The state's high-speed rail plan is a zombie -- the walking dead -- still alive but with no real future.
Rising cost estimates and a lack of money for the project make it seem unrealistic. Momentum is building to abandon it and even de-authorize the bond funds voters approved for high-speed rail.
The federal commitment to the project is in doubt, as the LA Times explains here.
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The only thing that could change that: a big boost in federal funding for the project. And if that were going to happen, it should have been mentioned by President Obama in his jobs plan speech Thursday night.
Obama's plan includes more money for infrastructure -- $140 billion -- but that covers everything, including roads, bridges and rail. More details need to be laid out, but there doesn't seem to be enough money to make the high-speed rail plan financially and politically viable.
That's because saving the project in California requires a firm federal investment that must be an 11-figure number that starts with a 2 or higher. $25 billion would be amount the minimum.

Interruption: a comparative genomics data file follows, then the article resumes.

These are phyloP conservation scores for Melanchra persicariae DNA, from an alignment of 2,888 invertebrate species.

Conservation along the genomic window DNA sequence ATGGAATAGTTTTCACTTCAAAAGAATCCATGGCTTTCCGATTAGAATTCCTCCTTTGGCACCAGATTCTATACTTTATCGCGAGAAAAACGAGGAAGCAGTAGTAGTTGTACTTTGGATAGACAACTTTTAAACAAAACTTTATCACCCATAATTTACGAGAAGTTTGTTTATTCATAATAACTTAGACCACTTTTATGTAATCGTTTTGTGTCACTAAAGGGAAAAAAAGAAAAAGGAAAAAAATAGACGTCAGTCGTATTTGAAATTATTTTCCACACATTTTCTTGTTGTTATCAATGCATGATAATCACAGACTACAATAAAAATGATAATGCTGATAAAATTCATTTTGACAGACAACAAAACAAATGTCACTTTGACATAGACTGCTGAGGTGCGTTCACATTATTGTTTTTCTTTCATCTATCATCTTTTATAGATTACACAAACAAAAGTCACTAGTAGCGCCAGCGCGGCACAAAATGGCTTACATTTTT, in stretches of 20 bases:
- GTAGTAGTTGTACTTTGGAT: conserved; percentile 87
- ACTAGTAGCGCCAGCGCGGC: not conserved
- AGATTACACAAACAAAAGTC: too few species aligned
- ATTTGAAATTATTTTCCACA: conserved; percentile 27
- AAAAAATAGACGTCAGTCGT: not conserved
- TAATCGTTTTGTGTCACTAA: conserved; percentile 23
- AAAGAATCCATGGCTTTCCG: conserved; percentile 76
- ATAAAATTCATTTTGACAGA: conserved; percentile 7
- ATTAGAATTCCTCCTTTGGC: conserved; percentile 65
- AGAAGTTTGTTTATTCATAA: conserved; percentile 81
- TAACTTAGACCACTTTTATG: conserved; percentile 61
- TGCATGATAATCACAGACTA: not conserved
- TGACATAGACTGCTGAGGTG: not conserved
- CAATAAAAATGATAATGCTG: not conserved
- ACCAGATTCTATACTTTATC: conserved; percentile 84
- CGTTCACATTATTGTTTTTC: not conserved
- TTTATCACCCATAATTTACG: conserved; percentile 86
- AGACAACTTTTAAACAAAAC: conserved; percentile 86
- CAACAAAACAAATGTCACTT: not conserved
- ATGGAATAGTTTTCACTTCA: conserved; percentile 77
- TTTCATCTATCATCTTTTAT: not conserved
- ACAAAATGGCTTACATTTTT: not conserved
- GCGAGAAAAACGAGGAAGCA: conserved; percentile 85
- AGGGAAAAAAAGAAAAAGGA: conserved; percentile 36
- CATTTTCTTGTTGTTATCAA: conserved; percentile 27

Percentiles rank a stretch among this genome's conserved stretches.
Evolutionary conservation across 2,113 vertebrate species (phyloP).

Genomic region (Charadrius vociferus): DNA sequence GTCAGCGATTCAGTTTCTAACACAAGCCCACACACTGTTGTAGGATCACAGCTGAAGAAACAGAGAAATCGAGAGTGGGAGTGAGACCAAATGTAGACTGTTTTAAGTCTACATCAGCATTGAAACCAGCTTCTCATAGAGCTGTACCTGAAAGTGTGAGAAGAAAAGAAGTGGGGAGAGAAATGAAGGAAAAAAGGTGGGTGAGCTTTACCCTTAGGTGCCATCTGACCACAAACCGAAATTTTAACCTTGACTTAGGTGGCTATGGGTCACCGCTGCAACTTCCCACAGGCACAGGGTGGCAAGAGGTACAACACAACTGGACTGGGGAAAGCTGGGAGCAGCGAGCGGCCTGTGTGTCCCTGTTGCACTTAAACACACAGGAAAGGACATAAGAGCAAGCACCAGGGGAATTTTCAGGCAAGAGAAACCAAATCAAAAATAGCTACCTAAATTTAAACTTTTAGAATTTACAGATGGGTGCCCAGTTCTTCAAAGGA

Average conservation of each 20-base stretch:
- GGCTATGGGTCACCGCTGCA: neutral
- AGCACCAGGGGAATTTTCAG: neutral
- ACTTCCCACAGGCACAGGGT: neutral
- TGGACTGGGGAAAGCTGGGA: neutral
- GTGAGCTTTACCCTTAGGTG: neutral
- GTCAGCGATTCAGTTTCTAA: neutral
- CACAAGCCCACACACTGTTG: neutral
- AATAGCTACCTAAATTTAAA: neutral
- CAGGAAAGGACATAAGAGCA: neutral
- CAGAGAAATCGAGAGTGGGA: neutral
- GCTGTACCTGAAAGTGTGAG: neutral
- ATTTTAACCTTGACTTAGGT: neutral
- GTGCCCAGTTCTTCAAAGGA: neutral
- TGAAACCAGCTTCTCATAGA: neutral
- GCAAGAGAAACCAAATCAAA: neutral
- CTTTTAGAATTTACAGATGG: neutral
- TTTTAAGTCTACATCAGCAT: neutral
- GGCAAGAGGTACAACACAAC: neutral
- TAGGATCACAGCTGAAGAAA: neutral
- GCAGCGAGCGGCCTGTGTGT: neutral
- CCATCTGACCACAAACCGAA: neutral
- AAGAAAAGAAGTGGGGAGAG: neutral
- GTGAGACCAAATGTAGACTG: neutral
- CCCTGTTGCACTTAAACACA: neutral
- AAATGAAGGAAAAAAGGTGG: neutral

Why so much?
Because the state is broke, and is unlikely to be able to come up with more than the $9 billion that voters approved. Private investment is not there. And the cost estimates of the project has soared -- with the low-end estimates in the $60 billion range. High-speed rail won't happen in California without the federal government paying the freight.
Since California is the most supportive state for high-speed rail, a failure here means a failure for high-speed rail across the country.
If the president means what he says about high-speed rail, he should have been bolder.